The lead investigator in the case of dog-fighting accusations against Atlanta quarterback Michael Vick said Monday that she believes there is substantial evidence to eventually tie Vick directly to the felony crime.
That evidence could eventually include videotapes of Vick at matches. Kathy Strouse, the Animal Control coordinator for the City of Chesapeake in Virginia, said Monday that she has received a tip from what is described as a "reliable source" that tapes of Vick exist that would tie him directly to the burgeoning scandal and a possible felony charge.
"We don't know where (the tapes) are or if they do indeed exist, but I have been told that they are out there," said Strouse, who is also affiliated with two other organizations involved in the welfare of animals. "Without knowing where they are, there's no possibility of getting a search warrant at this point."
Strouse said she has also talked with individuals who can "put Vick on that property" during matches. However, those individuals have been reluctant to testify at this point, leaving much of the evidence against Vick that has become public at this point as circumstantial.
Last month, Vick's residence in Smithfield, Va., was raided and dog-fighting paraphernalia was confiscated. Vick initially denied any knowledge of the situation, blaming family and friends for the operation. However, Vick declined to comment on the advice of attorneys when approached at the Falcons' mini-camp over the weekend.
Regardless, Strouse said she is "very confident" about eventually tying Vick directly to the dog fighting based on the evidence she and other investigators have gathered. The information has come after years of talk throughout the Newport News area where Vick grew up that he has been involved in dog fighting.
For her part, Strouse was not backing down and essentially challenged Surry County Commonwealth attorney Gerald Poindexter to charge Vick. Last week, Poindexter made statements indicating he was reluctant to charge anyone with dog fighting.
"He was at the home and saw the equipment that we seized," Strouse said of Poindexter. "When we were there, he said he had enough right there to issue an indictment. He didn't say who he would indict, but he said he had enough.
"Now, with what he has said, it makes you think, 'What in the world is going on in Surry County?' This certainly doesn't make me feel warm and fuzzy about the Surry County attorney," Strouse said.
Poindexter did not return a call from Yahoo! Sports on Monday.
Dog fighting is a felony in 48 states and is a misdemeanor in Idaho and Wyoming. In Virginia, a conviction can carry up to five years in prison and/or a fine of up to $2,500, Strouse said.
Before the NFL draft in late April, Vick met with NFL commissioner Roger Goodell to discuss the situation. In addition, Falcons owner Arthur Blank has expressed growing concern with the investigation.
Earlier this offseason, the Falcons traded backup Matt Schaub to the Houston Texans and later signed veteran Joey Harrington to be Vick's primary backup. However, Harrington is not seen as a long-term solution.
On Friday, Vick politely told a group of approximately 30 reporters that he wasn't going to discuss the latest controversy and that the only thing on his mind was football.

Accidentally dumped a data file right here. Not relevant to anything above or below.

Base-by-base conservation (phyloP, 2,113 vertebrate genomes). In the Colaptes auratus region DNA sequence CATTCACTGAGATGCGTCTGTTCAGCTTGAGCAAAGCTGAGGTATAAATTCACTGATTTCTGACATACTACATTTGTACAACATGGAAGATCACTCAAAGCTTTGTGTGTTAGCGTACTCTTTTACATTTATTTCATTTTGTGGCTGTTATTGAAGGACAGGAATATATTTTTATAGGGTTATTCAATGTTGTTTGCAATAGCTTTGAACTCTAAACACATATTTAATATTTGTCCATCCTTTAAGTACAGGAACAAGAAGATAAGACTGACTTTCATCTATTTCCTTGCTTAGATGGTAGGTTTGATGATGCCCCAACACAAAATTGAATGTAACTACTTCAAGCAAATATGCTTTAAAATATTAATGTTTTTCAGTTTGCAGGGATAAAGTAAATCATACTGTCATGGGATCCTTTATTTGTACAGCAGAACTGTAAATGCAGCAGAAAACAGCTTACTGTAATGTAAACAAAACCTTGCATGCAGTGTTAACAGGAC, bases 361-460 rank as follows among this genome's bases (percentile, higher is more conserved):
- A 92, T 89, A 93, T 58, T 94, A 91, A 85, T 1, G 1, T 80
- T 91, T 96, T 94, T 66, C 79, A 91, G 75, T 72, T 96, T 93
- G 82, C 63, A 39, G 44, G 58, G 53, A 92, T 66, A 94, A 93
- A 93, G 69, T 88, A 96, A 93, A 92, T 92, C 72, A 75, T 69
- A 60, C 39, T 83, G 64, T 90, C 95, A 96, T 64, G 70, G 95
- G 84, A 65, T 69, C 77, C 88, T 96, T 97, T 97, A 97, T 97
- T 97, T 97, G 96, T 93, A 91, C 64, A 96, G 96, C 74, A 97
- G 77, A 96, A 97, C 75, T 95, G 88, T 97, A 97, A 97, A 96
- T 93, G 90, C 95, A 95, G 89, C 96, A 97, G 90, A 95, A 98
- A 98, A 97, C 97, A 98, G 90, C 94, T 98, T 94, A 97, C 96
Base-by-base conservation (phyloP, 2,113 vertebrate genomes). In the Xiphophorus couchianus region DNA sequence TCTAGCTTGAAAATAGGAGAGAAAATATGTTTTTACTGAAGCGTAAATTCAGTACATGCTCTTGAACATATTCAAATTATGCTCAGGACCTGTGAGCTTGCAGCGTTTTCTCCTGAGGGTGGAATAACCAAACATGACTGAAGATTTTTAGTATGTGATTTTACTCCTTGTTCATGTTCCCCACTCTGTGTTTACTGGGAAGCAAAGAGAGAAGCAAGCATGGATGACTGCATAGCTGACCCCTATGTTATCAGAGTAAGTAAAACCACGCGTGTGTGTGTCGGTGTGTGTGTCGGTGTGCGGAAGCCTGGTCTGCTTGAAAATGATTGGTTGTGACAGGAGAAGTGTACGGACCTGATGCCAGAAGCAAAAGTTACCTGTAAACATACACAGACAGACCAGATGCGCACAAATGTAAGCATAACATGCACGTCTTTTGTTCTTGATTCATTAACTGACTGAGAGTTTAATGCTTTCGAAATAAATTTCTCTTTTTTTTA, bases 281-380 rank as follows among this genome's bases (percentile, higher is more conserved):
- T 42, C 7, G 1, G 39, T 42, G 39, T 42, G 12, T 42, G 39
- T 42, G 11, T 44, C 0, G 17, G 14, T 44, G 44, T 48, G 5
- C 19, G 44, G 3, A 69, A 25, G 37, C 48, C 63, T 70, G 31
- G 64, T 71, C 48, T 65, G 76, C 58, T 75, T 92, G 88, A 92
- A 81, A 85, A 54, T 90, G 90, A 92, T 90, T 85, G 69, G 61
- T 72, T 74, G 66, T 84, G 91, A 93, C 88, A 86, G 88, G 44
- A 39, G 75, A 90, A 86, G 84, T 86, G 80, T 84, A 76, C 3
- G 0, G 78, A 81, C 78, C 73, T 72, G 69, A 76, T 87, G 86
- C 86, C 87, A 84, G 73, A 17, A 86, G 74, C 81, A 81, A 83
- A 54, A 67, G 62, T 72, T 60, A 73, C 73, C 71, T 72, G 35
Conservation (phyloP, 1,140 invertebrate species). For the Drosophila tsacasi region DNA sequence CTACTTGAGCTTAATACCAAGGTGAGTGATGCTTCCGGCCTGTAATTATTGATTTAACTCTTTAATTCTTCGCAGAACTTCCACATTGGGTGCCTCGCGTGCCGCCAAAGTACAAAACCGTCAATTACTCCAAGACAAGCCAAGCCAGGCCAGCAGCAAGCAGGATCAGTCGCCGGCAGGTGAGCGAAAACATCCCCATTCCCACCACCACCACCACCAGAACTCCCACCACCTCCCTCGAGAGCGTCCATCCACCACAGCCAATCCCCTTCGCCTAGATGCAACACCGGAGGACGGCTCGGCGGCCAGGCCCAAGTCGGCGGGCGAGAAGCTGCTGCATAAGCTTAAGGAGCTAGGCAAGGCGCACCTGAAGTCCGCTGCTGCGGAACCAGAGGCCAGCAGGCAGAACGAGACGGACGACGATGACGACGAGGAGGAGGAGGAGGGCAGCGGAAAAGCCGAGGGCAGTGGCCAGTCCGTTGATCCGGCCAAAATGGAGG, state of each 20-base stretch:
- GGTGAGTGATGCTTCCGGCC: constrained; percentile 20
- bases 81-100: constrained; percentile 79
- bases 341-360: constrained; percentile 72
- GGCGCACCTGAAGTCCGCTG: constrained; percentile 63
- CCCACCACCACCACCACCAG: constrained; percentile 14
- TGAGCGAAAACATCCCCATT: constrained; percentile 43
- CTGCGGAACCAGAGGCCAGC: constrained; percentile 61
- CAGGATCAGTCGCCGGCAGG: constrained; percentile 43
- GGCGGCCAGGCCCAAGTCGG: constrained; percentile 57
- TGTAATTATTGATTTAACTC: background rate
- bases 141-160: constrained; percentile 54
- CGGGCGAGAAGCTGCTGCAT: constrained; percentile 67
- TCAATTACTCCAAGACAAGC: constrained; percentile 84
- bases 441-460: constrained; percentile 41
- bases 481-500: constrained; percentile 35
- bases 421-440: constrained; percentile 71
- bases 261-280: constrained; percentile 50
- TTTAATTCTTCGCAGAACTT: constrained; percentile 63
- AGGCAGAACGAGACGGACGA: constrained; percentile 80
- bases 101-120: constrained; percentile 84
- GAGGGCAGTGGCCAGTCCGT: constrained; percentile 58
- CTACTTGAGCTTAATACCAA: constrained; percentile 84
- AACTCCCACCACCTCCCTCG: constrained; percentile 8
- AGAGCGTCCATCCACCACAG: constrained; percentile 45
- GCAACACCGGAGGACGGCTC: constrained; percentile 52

"It is still under investigation, and once it is over, we will talk about it. As of right now, I cannot talk about the situation," Vick said. His lone departure from that was to say: "Don't plan on talking about me anymore unless it's about football."
While Vick's non-answer was predictable, it was also an interesting backtrack from only two weeks before. On April 27, the day before the draft, Vick was in New York to promote the NFL Quarterback Challenge. At the time, Vick was asked about the investigation in Virginia and disassociated himself from the house and the investigators' findings.
Vick's response was quickly refuted. According to several media outlets, neighbors said that Vick was seen in the area regularly and had even purchased materials such as syringes, which are often used in the training of dogs for fighting.
On Friday, NFL scout, one-time Yahoo! Sports analyst and current FOX Sports Radio host Chris Landry took it a step further during an interview on 620 WDAE in Tampa, Fla. Landry said that Ray Buchanan, a former Atlanta defensive back, told him that Vick has been involved in dog fighting for years.
"(Buchanan) tells me that Michael has been into this dog fighting for so long that … he not only knew about, he is behind all of it," Landry said. "He's paying for all of it … Apparently, he's into it big time."
Buchanan strongly denied saying any of that when contacted by Yahoo! Sports on Monday.
"I have to talk to Chris about all of that because I didn't say anything like that at all," Buchanan said. "If I was going to say any of that, I would have said it myself on my own radio program. I don't know anything about Michael being involved in any of that and I would not snitch on a player if I did. I'm a player's mouthpiece."
These developments led to conjecture about whether Vick will get in trouble with federal authorities and/or the NFL. Blank told the Atlanta Journal-Constitution last week that he is obviously concerned.
"From the facts we have so far, it's not a pretty picture. It's clearly an issue, and we'll wait to see what revolves around it," Blank said.
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